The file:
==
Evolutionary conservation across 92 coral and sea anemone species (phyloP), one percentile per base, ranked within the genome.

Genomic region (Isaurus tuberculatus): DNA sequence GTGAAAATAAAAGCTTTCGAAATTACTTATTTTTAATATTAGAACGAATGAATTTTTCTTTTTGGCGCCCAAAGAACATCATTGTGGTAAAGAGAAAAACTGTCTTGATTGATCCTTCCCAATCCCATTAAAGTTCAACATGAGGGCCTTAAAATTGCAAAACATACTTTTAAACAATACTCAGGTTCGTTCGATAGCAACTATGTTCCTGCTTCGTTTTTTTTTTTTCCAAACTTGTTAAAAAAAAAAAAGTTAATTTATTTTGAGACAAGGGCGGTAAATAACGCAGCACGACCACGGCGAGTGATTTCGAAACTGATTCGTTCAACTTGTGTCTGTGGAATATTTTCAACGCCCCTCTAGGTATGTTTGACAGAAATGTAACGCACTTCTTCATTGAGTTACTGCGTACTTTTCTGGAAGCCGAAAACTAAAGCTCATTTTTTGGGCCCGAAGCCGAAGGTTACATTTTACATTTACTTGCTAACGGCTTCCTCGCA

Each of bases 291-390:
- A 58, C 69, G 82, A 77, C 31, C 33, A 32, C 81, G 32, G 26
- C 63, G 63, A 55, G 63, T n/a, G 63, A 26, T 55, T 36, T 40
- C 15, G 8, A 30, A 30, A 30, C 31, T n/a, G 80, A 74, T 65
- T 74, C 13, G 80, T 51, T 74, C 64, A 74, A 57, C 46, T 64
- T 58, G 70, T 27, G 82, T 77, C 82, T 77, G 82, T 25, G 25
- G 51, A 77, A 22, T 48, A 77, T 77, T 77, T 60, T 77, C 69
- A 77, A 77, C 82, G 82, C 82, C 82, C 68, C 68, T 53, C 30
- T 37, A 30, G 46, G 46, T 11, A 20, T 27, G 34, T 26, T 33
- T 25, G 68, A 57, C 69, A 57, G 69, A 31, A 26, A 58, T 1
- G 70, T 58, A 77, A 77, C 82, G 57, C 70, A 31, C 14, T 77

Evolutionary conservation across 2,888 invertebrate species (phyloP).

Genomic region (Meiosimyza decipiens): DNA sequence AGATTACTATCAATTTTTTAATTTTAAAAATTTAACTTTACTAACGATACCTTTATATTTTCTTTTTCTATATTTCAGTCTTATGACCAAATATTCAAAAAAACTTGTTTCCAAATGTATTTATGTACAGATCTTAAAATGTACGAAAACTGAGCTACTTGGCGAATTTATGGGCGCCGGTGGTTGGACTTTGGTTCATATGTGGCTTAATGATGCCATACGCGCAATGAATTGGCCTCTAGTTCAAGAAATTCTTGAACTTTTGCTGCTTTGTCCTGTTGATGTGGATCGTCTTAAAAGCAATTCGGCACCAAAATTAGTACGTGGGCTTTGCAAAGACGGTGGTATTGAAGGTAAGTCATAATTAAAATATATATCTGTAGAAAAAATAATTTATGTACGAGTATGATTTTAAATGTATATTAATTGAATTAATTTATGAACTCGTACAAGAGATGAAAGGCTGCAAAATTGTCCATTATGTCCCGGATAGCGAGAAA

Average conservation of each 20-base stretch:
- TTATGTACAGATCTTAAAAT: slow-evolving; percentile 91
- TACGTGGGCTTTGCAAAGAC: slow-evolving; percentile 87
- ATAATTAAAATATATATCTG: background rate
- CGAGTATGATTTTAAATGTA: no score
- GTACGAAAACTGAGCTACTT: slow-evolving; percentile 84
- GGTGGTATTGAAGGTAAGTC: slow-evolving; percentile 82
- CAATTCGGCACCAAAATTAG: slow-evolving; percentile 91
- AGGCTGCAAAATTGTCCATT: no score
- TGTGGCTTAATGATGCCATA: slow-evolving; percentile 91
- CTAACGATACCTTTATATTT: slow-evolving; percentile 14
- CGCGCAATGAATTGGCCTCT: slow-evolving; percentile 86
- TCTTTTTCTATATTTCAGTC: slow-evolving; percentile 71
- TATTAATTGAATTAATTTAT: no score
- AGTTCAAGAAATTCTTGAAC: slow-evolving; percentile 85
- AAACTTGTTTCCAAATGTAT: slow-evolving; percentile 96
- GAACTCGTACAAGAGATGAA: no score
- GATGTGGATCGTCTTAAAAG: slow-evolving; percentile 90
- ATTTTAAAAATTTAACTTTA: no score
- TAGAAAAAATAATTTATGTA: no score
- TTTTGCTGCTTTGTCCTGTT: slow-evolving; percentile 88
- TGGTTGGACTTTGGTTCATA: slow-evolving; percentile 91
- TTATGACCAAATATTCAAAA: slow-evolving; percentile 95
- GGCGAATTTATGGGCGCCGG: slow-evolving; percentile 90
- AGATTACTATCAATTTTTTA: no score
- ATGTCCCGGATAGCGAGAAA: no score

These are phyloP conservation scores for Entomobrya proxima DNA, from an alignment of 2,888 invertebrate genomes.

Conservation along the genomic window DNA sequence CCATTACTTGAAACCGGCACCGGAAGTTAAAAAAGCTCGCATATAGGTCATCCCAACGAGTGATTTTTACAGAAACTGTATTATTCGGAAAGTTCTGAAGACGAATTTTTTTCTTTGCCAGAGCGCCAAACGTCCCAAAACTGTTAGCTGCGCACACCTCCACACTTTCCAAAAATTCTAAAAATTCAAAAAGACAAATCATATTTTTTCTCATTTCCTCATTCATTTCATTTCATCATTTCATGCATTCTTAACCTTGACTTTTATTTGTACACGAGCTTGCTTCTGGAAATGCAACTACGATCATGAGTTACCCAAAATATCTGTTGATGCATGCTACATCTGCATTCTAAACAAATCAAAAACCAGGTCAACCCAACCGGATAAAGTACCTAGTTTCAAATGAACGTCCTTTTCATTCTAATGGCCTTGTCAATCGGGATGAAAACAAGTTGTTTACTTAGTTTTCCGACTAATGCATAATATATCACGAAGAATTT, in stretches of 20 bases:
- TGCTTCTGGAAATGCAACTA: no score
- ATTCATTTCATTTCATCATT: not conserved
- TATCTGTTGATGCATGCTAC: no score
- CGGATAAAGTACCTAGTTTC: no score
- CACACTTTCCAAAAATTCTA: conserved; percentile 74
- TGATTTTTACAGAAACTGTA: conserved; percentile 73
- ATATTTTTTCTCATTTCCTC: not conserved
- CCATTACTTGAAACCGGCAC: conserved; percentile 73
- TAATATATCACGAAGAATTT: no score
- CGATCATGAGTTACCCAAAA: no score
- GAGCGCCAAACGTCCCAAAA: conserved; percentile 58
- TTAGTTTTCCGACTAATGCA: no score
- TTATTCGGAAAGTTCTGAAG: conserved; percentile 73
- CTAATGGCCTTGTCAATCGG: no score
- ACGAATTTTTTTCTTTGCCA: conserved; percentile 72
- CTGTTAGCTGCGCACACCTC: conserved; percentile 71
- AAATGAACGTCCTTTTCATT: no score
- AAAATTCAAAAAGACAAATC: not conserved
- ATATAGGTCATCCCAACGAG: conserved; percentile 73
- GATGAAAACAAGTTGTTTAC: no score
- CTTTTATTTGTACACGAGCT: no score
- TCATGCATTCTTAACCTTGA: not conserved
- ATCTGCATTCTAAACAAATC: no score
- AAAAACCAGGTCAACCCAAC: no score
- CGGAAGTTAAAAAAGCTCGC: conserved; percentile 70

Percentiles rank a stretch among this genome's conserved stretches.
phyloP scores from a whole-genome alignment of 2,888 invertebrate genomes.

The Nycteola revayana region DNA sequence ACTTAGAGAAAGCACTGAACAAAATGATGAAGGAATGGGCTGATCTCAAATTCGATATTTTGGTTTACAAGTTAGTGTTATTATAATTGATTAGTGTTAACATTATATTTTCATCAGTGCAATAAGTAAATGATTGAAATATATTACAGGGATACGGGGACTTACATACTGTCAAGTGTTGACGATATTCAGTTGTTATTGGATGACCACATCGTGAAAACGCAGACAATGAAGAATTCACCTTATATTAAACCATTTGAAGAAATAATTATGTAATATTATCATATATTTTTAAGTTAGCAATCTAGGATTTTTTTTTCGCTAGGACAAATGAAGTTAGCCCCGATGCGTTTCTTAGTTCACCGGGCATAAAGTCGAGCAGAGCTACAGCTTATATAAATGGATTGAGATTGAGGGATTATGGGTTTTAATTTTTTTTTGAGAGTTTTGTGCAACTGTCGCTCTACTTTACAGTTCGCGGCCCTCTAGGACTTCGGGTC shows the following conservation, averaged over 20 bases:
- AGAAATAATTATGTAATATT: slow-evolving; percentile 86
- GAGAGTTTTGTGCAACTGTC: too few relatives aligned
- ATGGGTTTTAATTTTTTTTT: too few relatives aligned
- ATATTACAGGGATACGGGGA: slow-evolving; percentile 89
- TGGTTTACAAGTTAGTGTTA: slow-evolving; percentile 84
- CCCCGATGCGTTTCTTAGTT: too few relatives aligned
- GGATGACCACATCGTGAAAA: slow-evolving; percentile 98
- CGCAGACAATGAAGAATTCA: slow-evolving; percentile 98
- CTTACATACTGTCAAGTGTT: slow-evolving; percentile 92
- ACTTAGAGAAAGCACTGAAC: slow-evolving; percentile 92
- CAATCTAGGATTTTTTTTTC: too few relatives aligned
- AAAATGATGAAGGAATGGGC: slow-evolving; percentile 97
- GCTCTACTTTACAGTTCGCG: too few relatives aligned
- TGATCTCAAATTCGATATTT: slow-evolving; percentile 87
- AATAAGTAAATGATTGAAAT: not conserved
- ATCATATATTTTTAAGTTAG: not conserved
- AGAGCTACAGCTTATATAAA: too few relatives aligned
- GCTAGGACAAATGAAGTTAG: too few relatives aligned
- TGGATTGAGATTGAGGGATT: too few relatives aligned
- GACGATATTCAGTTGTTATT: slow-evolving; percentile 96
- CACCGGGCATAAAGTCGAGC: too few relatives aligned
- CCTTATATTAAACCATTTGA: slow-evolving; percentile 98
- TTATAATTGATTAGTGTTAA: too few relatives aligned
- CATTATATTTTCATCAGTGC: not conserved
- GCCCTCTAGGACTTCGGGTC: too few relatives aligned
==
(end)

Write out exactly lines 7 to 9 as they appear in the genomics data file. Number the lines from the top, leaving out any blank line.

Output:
- T 74, C 13, G 80, T 51, T 74, C 64, A 74, A 57, C 46, T 64
- T 58, G 70, T 27, G 82, T 77, C 82, T 77, G 82, T 25, G 25
- G 51, A 77, A 22, T 48, A 77, T 77, T 77, T 60, T 77, C 69